Yohden Primary School

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About Yohden Primary School

Name Yohden Primary School
Website http://www.yohden.durham.sch.uk/
Ofsted Inspections
Headteacher Mrs Ellen Harrison
Address Windsor Terrace, Horden, Peterlee, SR8 4HP
Phone Number 01915863096
Phase Primary
Type Community school
Age Range 4-11
Religious Character Does not apply
Gender Mixed
Number of Pupils 158
Local Authority County Durham
Highlights from Latest Inspection

What is it like to attend this school?

Yohden Primary is a caring, welcoming school. Everyone is included and expected to do their best.

Pupils rise to this challenge.

Pupils are polite, courteous and respectful of one another. Staff build strong relationships with pupils.

Older pupils are superb role models. They are mature and sensible when talking to adults. They relished the opportunity to talk to inspectors about the different responsibilities they are given.

For example, they talked about being part of the mini police and helping other pupils by being a peer mentor.

Pupils are happy and love learning because they study an exciting curriculum. School trips enrich this.
<...br/>Teachers make classrooms calm and purposeful places to learn. Pupils work diligently and are keen to do their best. Breaktimes are positive, social occasions.

Pupils enjoy time with friends and develop teamwork skills.

All pupils say that they feel safe. Bullying is rare.

If pupils have concerns, they have lots of trusted adults to talk to and share these with.

Parents and carers are positive about the support they receive from all staff. The comment of one parent was typical of many when he said, 'Staff go above and beyond.

They are amazing.'

What does the school do well and what does it need to do better?

Staff teach the reading curriculum well and pupils learn to read quickly. In lessons, pupils are gradually introduced to new sounds.

They read books using the sounds they know. All staff make regular checks on pupils' reading. If pupils fall behind, the school takes swift action to make sure they catch up.

Pupils practise reading every day. Pupils become confident, fluent readers.

Pupils enjoy listening to the class story at the end of the day.

Pupils share their enthusiasm about the different books that teachers read to them. Leaders ensure that the stories cover a wide variety of subjects, written by quality authors. The reading ambassadors play an active role in promoting reading and in creating spaces to read at breaktimes.

Pupils learn mathematics well. It is clear what pupils should learn and remember over time. Regular checks are made to ensure pupils' knowledge is secure.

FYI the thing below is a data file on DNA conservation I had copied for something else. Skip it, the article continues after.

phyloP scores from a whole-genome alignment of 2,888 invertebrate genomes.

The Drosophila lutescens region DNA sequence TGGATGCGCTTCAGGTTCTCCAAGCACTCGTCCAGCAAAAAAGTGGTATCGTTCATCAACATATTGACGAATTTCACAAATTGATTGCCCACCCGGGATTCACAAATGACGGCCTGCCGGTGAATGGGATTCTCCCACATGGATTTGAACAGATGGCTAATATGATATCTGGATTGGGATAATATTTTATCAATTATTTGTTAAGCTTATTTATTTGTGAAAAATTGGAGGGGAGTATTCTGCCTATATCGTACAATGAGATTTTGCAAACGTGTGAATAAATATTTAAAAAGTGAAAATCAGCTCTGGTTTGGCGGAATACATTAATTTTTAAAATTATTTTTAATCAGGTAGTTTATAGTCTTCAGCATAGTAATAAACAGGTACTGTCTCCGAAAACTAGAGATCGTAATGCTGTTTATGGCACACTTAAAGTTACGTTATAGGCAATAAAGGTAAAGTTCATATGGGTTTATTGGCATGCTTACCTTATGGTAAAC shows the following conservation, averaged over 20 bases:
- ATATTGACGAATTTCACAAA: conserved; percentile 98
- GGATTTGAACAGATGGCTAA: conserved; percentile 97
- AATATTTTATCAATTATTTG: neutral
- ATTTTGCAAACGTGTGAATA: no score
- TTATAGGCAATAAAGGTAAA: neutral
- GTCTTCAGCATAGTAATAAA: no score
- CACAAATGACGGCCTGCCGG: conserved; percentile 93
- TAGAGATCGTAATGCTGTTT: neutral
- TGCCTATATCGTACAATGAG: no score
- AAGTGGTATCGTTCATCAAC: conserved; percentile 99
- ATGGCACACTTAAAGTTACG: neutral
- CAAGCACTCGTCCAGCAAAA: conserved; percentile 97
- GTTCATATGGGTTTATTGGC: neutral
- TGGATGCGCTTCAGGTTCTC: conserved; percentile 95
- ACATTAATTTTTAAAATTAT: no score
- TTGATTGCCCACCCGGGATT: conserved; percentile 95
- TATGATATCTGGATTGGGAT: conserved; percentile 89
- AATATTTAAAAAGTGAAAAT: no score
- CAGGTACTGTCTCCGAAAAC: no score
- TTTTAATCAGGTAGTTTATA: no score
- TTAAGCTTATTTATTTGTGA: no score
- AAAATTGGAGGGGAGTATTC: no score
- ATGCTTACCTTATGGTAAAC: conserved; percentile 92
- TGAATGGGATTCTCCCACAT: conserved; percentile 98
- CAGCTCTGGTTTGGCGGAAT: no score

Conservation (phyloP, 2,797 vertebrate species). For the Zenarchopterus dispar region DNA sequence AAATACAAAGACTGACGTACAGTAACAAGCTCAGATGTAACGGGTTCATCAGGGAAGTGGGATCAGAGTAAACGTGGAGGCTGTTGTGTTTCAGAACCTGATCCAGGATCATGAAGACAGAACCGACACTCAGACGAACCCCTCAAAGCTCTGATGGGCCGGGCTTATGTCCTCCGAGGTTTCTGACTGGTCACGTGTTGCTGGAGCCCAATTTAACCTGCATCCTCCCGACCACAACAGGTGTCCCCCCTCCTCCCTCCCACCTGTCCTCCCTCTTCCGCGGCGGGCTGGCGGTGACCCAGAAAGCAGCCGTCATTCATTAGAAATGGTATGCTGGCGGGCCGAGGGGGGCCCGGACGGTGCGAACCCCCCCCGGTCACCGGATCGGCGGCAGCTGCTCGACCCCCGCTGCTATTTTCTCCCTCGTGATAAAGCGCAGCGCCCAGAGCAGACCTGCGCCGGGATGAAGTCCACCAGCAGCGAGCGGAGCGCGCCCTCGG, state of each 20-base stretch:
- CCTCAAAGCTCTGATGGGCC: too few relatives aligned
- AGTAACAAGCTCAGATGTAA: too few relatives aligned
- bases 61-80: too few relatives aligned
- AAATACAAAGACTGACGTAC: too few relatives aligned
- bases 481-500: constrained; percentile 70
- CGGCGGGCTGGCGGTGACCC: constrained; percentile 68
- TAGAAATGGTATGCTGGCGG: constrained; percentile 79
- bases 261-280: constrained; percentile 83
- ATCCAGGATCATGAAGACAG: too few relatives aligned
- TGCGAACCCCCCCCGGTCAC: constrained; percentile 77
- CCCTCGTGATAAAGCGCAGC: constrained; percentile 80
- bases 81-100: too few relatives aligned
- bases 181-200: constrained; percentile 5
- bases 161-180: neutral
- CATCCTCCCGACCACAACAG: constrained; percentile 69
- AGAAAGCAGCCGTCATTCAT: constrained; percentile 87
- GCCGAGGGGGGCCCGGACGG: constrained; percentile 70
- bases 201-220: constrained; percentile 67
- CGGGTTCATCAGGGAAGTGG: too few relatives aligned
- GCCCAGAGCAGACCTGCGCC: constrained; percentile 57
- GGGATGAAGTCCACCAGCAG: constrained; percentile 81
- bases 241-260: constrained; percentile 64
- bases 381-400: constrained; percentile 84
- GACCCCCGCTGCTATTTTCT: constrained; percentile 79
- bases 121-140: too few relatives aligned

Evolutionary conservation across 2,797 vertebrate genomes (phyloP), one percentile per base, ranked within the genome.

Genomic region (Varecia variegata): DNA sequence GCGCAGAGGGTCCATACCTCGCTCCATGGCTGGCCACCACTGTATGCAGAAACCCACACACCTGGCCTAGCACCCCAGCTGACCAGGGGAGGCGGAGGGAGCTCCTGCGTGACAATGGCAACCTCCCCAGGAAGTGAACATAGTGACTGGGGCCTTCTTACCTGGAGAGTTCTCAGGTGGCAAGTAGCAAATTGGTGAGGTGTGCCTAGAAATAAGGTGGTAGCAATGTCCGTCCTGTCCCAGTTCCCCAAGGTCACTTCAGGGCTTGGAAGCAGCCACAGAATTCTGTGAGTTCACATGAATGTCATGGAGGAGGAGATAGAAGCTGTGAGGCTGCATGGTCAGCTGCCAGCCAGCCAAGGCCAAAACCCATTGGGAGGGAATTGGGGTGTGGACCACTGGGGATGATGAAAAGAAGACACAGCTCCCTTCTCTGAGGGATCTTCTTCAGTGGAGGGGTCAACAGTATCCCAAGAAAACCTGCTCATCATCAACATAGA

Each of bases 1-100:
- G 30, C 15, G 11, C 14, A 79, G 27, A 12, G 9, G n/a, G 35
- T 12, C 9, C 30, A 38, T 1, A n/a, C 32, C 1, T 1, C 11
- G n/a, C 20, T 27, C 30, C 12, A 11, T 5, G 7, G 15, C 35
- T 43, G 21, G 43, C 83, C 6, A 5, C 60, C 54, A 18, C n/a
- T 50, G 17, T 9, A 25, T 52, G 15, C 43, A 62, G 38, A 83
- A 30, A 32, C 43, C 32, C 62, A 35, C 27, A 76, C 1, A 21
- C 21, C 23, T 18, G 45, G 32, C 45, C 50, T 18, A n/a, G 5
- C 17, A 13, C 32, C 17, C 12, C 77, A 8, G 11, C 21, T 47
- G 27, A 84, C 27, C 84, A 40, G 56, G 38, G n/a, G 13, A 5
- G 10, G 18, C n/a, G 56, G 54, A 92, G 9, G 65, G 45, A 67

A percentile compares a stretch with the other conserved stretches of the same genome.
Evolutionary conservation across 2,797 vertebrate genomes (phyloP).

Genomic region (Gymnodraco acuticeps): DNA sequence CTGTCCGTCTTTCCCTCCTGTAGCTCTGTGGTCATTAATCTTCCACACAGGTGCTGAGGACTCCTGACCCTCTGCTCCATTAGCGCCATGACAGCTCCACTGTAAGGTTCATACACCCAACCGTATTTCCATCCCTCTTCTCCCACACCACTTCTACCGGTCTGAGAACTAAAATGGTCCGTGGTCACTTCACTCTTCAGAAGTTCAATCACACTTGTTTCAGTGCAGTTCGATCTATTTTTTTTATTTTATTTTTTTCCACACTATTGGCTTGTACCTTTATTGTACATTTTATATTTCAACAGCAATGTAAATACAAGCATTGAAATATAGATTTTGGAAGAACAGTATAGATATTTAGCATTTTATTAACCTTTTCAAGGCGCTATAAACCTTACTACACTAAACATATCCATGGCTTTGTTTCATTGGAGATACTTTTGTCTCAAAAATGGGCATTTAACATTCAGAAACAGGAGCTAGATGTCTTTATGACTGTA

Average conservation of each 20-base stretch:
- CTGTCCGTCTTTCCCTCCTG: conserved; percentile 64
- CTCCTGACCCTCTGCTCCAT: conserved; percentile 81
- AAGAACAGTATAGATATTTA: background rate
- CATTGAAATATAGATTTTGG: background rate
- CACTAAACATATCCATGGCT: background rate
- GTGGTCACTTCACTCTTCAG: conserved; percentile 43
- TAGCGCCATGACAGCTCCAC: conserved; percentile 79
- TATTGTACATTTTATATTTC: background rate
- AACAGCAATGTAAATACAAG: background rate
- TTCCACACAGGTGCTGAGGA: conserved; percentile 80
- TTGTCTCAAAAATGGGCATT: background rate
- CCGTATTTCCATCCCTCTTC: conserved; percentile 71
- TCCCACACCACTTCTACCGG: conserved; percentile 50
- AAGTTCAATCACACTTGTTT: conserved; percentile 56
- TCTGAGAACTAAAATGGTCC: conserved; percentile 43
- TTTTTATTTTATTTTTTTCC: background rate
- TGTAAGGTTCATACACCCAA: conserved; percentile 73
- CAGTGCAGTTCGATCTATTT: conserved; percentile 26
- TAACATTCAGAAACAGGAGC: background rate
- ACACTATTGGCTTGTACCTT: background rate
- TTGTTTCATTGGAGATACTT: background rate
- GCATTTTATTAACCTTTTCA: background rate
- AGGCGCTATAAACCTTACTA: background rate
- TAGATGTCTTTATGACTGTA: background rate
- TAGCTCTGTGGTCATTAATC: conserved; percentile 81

Catch-up programmes are in place for those who need this. These help pupils build strong knowledge of the basics in mathematics that they can then apply in lessons.

Leaders and staff have high ambitions for pupils with special educational needs and/or disabilities (SEND).

Staff know pupils well. Pupils get the right support and use the right resources, which means they achieve success. Pupils achieve the best they can, irrespective of any barrier they may face.

This prepares them well for their next stage in education.

In the foundation subjects, leaders ensure the curriculum is broad and balanced. Teachers introduce a wide range of information clearly and pupils enjoy learning these subjects.

However, information does not always build on what pupils already know. This is because the most important knowledge to be learned by the end of a topic is yet to be clearly identified.

Children in the early years get off to a good start.

Leaders provide children with meaningful opportunities to develop their communication and language skills. Strong reading routines begin in the early years. Children's independence is encouraged at every opportunity.

Children thrive in response to the wealth of learning opportunities available to them indoors and out.

Pupils have high expectations of their own behaviour and that of others. Pupils are highly knowledgeable about how to take care of their own mental health and well-being.

They appreciate how staff support them during nurture group time. When explaining the importance of this, one pupil said, 'This is so everyone can be their best self.'

The curriculum to support pupils' wider personal development is exceptional.

Leaders ensure this prepares pupils fully for the challenges they may face outside of school. Pupils learn about British values and show thorough knowledge of these. They are effusive when they talk about the rights of individuals and equality.

Pupils understand they are preparing to be good citizens. They know that what they learn in school is a big part of their future success. They recognise the positive contribution they make to the community, for example by being part of crochet club, making hats for babies at the local hospital.

Subject leaders are supported to fulfil their roles. They have expert knowledge and use this to develop others. All staff are proud to work at the school.

Governors are very supportive. They hold leaders to account for the achievement of pupils and the quality of the curriculum that pupils experience.


The arrangements for safeguarding are effective.

What does the school need to do to improve?

(Information for the school and appropriate authority)

• In the foundation subjects, the most important knowledge that pupils need to learn has not been mapped out clearly enough. This leads to some gaps in pupils' knowledge in these subjects. Leaders should continue with their plans to identify the core knowledge to be learned by the end of a topic.

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